Studies show that genetics are responsible for about half of a person's risk for AUD. While researchers are still learning which genes impact alcoholism, some genes have been identified, including two genes of alcohol metabolism, ADH1B and ALDH2, that have the most substantial known effects on risk for alcoholism.
Studies have identified other genes in which variants impact risk for alcoholism or related traits, including GABRA2, CHRM2, KCNJ6, and AUTS2.
- Mental Health Issues
Individuals who suffer from one or more mental illnesses are more likely to develop alcoholism. Alcoholism is a common comorbidity with mental illnesses, meaning that it is more likely to appear in patients with a mental disorder.
Approximately one-third of alcohol users have a mental illness.
People with mental disorders, such as bipolar disorder, are more likely to resort to alcohol and drugs to cope with mental illness symptoms. Mental disorders can be made worse by alcohol use, which perpetuates the cycle of dependency.
A person’s age can influence their likelihood of developing alcoholism. Young people who begin drinking at an early age are 50% more likely to become alcohol dependent as adults than people who wait until after age 18 to start drinking.
Older adults are at an increased risk of developing alcoholism. Older individuals often develop alcoholism for the first time later in life, known as late-onset alcoholism.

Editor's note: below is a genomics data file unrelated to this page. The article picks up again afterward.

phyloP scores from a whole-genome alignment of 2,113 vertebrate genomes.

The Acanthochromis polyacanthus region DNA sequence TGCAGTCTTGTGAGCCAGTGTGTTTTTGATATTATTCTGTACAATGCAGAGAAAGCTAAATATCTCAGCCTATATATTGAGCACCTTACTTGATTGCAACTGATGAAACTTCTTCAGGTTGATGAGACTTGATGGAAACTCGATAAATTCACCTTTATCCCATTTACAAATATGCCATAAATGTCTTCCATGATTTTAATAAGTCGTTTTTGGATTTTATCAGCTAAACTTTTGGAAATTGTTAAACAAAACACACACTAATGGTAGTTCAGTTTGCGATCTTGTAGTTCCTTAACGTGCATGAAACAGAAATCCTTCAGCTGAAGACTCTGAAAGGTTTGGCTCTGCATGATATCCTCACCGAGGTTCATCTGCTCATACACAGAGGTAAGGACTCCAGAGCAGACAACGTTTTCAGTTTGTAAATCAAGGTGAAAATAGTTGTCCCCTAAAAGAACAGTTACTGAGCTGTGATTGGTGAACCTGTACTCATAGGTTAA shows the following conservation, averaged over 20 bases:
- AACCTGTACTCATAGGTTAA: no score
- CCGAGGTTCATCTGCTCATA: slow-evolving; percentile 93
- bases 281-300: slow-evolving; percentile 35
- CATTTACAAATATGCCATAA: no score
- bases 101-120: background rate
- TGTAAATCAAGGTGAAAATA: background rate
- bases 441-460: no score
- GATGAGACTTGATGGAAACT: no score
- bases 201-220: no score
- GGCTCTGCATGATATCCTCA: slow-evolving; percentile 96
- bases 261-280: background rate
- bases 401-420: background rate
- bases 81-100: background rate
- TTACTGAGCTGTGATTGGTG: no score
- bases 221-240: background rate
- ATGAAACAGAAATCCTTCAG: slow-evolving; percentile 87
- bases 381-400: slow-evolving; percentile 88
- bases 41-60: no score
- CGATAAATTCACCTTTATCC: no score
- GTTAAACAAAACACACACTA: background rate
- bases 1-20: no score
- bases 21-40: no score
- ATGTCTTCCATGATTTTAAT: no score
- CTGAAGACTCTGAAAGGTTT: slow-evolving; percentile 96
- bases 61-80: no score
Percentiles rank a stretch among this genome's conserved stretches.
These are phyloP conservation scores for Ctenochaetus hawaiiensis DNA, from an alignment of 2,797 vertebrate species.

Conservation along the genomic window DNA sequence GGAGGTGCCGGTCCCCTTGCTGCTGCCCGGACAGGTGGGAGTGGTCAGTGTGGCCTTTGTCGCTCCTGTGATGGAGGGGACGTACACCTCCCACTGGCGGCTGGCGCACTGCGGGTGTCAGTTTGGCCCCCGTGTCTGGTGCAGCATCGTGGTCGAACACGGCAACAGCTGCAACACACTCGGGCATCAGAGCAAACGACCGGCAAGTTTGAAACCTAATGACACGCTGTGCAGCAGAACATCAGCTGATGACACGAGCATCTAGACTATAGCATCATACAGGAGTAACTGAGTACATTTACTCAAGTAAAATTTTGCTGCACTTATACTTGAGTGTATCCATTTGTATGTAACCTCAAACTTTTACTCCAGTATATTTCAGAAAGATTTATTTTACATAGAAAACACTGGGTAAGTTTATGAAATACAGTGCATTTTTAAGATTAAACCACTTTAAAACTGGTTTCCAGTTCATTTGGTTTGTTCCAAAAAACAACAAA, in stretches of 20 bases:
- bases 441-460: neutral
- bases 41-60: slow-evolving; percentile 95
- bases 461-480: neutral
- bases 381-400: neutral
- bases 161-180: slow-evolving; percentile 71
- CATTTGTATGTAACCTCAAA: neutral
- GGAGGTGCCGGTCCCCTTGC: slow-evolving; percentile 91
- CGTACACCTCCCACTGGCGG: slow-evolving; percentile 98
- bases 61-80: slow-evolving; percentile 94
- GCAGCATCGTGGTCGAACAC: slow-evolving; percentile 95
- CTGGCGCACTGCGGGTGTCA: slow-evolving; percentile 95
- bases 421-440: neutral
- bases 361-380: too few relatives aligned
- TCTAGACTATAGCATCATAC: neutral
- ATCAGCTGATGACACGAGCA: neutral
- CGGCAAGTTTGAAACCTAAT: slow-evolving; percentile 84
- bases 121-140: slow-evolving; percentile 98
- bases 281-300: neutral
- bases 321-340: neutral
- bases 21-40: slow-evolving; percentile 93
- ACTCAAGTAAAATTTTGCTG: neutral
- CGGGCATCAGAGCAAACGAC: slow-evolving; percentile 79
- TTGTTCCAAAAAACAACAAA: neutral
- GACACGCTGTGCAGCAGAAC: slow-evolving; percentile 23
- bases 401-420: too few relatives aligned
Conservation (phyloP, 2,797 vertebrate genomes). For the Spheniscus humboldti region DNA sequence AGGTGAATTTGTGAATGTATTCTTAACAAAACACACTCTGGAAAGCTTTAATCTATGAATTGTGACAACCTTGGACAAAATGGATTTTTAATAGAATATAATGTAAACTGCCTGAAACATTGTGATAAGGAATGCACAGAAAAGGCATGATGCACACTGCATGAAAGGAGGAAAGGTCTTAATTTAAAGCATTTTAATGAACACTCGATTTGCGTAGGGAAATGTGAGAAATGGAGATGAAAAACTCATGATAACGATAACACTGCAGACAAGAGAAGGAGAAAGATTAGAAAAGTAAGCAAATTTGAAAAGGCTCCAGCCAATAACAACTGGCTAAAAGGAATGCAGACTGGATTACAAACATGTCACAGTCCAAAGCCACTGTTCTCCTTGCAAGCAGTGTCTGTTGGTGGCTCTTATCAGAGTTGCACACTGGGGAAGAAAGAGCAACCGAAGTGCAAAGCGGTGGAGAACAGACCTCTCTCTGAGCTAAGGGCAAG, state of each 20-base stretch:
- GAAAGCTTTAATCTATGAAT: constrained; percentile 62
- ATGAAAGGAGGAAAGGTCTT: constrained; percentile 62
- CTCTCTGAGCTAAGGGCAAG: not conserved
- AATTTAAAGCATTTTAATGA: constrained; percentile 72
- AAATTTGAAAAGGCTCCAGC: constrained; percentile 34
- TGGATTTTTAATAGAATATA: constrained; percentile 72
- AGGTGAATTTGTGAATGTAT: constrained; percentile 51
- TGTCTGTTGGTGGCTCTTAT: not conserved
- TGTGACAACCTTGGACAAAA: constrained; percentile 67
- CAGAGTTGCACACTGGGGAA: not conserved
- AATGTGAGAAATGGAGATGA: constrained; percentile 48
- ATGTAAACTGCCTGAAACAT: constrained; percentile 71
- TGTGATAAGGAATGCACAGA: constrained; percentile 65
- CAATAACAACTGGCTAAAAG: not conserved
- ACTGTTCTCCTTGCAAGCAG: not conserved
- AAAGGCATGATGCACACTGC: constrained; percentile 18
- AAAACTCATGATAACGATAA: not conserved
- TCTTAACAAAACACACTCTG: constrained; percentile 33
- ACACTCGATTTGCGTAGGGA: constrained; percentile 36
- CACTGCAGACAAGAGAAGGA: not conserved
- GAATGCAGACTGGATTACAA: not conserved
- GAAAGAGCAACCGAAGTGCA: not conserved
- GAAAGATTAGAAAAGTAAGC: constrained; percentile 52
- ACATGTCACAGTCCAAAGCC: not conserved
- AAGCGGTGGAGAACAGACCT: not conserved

- Impaired cognitive function
People with cognitive impairment are at an increased risk of developing alcoholism. Impaired cognitive function can cause young people to make choices that favor immediate gratification, such as binge drinking, leading to an alcohol use disorder.
Impaired cognitive function is one reason why teenagers often experiment with alcohol consumption and develop problematic drinking habits. In addition to the peer pressure faced by teenagers, their brain and cognitive abilities are not fully developed at such a young age, which can cause them to make impulsive decisions concerning alcohol.
A person’s environment impacts their risk of developing alcoholism. Someone who is often near alcohol is more likely to drink and develop unhealthy drinking habits, whereas individuals who are not often exposed to alcohol are more likely to abstain.
Studies show that people who live near establishments that sell alcohol are more likely to drink.
- Abuse or trauma
People who have suffered abuse or trauma in childhood are more likely to engage in alcohol or substance use later in life. Many individuals who have suffered abuse turn to drugs or alcohol as a coping mechanism, a habit that later develops into a full-blown addiction.
- Chronic Stress
People who work stressful jobs or live in stressful environments are more likely to develop alcoholism. High-stress situations make individuals more likely to turn to alcohol to cope with their stress in their daily lives.